Surfas Canning Class

Categories: Canning , Recipes | 3 Comments
Posted Thursday, November 12th, 2009 at 12:49 pm

Yesterday was full of food adventures.  The day began with a free canning and preserving class I read about in a post on Slow Food LA.  Canning has always been something I’ve wanted to try, but the scientific complexity and potential danger of it was too scary.  I imagined exploding jars sending shards of glass into the flesh of my loved ones, pots boiling over with scalding water, long painful deaths by boticilism, and worse, all that wasted fruit splattered on the walls like a scene from a bad slasher film.  Okay, you got me.  I’m paranoid.

Anyway, this year, I’ve decided to face my fears.  My wonderful husband accompanied me to Surfas, everyone’s favorite cooking store in Culver City.  By the time we got there, the test kitchen was standing room only.  A grandmotherly lady in a cheerful cherry print apron, Bettina Birch, was busy chopping persimmons for a chutney.  She was accompanied by a handsome young fellow, Kevin West with a southern drawl and a quick wit.  Donning a fitted wool vest, his blonde hair cropped and parted to the side, he reminded by of a banker in an old western movie.

My gaze went straight to the colorful mason jars of preserves that decorated the perimeter of the counter. The brazen peppers the color of a bullfighter’s cape, the soft orange persimmon hugging each, the cherries, mysterious in their maroon syrup.


Each jar had a handmade tag lovingly attached to its lid with twine, proudly declaring the the contents within.  There was definitely a craft to this.  It was the perfect intersection between individual industry and art.

I imagined my kitchen counter bedecked in such a way, creating a sense of culinary joy and pride such as I have never before experienced.  I grabbed one of the canning kits stacked before me and listened with rapt attention.

When my husband learned that canning doesn’t necessarily imbue the food with enhanced flavor, he lost enthusiasm.  “What’s the point?” he asked.  Especially in Santa Monica, where there is a farmer’s market practically every day of the week and everything grows all year round.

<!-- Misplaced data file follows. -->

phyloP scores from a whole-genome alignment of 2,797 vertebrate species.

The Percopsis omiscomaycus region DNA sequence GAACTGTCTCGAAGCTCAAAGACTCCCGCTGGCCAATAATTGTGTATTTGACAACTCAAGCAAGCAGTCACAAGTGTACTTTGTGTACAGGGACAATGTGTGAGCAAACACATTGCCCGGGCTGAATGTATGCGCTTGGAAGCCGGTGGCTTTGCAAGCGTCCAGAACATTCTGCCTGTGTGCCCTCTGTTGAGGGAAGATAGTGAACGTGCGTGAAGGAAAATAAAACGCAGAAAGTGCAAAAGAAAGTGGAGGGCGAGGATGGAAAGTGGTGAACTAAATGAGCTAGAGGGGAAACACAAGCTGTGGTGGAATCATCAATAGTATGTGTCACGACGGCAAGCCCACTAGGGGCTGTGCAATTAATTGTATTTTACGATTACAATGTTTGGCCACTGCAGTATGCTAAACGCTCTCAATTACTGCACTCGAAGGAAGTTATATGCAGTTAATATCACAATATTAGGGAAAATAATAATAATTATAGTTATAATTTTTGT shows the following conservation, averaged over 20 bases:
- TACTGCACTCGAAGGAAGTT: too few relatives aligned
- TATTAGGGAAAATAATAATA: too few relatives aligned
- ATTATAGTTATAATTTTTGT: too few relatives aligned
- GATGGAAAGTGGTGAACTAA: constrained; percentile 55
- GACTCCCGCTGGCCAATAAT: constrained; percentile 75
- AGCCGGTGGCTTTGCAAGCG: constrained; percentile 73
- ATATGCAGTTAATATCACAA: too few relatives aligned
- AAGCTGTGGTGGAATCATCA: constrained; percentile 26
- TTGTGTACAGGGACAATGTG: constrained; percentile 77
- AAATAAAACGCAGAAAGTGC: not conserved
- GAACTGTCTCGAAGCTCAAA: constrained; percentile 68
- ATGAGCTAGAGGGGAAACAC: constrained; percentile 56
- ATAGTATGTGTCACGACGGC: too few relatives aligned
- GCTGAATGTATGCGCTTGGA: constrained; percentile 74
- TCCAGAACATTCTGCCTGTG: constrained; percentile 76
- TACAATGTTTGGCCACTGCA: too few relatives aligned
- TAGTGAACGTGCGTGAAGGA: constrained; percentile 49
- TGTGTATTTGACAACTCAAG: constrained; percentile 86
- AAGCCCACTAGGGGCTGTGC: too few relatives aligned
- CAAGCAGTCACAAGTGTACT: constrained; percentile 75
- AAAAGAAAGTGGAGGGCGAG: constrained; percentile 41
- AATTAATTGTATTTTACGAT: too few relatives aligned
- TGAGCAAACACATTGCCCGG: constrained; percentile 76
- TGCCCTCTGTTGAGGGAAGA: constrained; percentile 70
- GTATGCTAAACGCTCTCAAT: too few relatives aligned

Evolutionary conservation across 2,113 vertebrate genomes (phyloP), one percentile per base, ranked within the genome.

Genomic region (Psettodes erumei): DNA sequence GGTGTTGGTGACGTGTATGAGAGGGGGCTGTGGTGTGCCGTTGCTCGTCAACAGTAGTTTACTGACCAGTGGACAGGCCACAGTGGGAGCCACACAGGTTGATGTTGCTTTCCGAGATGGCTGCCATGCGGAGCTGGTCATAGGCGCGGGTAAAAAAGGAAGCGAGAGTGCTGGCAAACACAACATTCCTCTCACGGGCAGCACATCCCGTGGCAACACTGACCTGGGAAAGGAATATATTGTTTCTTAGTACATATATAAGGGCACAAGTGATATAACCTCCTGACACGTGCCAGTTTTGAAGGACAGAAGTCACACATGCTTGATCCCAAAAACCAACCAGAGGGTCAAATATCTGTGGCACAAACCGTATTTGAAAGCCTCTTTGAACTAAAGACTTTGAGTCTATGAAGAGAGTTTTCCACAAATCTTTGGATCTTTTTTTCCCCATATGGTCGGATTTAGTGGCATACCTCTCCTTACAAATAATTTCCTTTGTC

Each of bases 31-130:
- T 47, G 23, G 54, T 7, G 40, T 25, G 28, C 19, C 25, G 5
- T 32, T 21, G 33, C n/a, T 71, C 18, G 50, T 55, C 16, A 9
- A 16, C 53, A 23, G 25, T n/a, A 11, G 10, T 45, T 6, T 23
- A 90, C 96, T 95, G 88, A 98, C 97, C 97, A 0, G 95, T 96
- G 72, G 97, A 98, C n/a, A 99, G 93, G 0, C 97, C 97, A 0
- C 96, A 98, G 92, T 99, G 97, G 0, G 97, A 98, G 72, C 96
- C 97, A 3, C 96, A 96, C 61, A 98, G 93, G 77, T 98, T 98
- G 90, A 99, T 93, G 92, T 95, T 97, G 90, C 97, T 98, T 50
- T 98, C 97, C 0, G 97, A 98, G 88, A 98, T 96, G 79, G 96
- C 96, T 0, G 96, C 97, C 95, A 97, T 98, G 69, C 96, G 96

Well, there is the aesthetic value I described above.  Also, there is the “Little House On The Prairie” effect.  I love the idea of carefully preserving food to survive the winter, even though the temp may only drop to 60.  And we can always give them away as gifts for the holidays!

Below are the recipes and my notes.  Reader, these are the recordings of a half-cocked lady.  Please consult a USDA approved canning recipe book like Ball Complete Book of Home Preserving before tryin’ this at home.

Canning Recipes

The chutney recipe above also calls for  a 1/2 teaspoon cardamon!


- The key to canning is getting as much air out of the can as possible. Canning kits come with a special wand designed to help you pack down the fruit and remove air bubbles from the jar.

- When choosing fruit that is firm and maybe even slightly unripe.  You want it to be able to withstand all the cooking.

- Botulism can only exist in low acid/PH environments.  Most fruits are already high enough in PH (raspberries, strawberries). However, if not, vinegar or lemon or lime juice will do the trick.

Preparing The Jars

- They must be hot before adding hot food. Wash jars and then dry them by putting them in a 225 degree oven for 15 minutes.  Not necessary to “sterilize.”

- When placing a jar in a boiling pot of water use a canning rack to elevate the jar above the bottom of the pot.  Placing glass on metal can lead to accidents.

- Put jar in water immediately after putting on the lid.

- Start the timing of the “water bath” from the time the water starts to boil.  Boil the water and then put all the jars in at the same time.  Turn up to a boil again and start timing.

- Sealing the jars. Essentially you just want to seal the jars as airtight as possible to protect it from the world of pathogens.  People over the centuries have had many techniques including using beeswax, or even paper soaked in brandy.

- Jars lids can take up to 24 hours to “pop.”



  1. FarmApartment » Can Doers

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